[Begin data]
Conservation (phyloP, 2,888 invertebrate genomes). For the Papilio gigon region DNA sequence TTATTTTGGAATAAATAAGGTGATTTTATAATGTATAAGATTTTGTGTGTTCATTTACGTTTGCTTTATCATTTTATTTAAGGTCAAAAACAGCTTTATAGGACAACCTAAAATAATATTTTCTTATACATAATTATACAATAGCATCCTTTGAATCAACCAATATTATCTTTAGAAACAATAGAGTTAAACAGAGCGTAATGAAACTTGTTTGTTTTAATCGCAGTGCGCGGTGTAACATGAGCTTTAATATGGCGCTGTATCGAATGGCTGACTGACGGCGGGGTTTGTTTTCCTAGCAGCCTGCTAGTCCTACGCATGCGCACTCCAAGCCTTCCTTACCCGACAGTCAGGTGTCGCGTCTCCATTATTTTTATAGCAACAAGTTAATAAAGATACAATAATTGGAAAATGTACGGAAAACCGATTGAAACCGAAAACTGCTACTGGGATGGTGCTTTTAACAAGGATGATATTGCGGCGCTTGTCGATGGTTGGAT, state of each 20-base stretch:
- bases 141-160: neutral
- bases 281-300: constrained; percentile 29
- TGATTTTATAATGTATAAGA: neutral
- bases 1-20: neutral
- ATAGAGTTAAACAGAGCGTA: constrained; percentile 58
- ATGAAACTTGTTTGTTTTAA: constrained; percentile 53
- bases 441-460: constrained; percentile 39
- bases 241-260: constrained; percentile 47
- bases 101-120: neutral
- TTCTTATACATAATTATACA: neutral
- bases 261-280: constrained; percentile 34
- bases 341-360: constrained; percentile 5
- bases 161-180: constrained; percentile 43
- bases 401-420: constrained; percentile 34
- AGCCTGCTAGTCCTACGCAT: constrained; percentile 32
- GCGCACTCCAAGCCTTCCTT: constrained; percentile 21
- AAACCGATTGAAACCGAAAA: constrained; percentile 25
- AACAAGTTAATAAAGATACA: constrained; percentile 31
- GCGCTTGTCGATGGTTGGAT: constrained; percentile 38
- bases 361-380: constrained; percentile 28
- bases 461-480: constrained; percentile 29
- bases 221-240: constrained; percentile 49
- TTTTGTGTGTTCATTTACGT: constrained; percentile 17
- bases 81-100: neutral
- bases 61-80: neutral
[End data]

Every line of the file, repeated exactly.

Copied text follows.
Conservation (phyloP, 2,888 invertebrate genomes). For the Papilio gigon region DNA sequence TTATTTTGGAATAAATAAGGTGATTTTATAATGTATAAGATTTTGTGTGTTCATTTACGTTTGCTTTATCATTTTATTTAAGGTCAAAAACAGCTTTATAGGACAACCTAAAATAATATTTTCTTATACATAATTATACAATAGCATCCTTTGAATCAACCAATATTATCTTTAGAAACAATAGAGTTAAACAGAGCGTAATGAAACTTGTTTGTTTTAATCGCAGTGCGCGGTGTAACATGAGCTTTAATATGGCGCTGTATCGAATGGCTGACTGACGGCGGGGTTTGTTTTCCTAGCAGCCTGCTAGTCCTACGCATGCGCACTCCAAGCCTTCCTTACCCGACAGTCAGGTGTCGCGTCTCCATTATTTTTATAGCAACAAGTTAATAAAGATACAATAATTGGAAAATGTACGGAAAACCGATTGAAACCGAAAACTGCTACTGGGATGGTGCTTTTAACAAGGATGATATTGCGGCGCTTGTCGATGGTTGGAT, state of each 20-base stretch:
- bases 141-160: neutral
- bases 281-300: constrained; percentile 29
- TGATTTTATAATGTATAAGA: neutral
- bases 1-20: neutral
- ATAGAGTTAAACAGAGCGTA: constrained; percentile 58
- ATGAAACTTGTTTGTTTTAA: constrained; percentile 53
- bases 441-460: constrained; percentile 39
- bases 241-260: constrained; percentile 47
- bases 101-120: neutral
- TTCTTATACATAATTATACA: neutral
- bases 261-280: constrained; percentile 34
- bases 341-360: constrained; percentile 5
- bases 161-180: constrained; percentile 43
- bases 401-420: constrained; percentile 34
- AGCCTGCTAGTCCTACGCAT: constrained; percentile 32
- GCGCACTCCAAGCCTTCCTT: constrained; percentile 21
- AAACCGATTGAAACCGAAAA: constrained; percentile 25
- AACAAGTTAATAAAGATACA: constrained; percentile 31
- GCGCTTGTCGATGGTTGGAT: constrained; percentile 38
- bases 361-380: constrained; percentile 28
- bases 461-480: constrained; percentile 29
- bases 221-240: constrained; percentile 49
- TTTTGTGTGTTCATTTACGT: constrained; percentile 17
- bases 81-100: neutral
- bases 61-80: neutral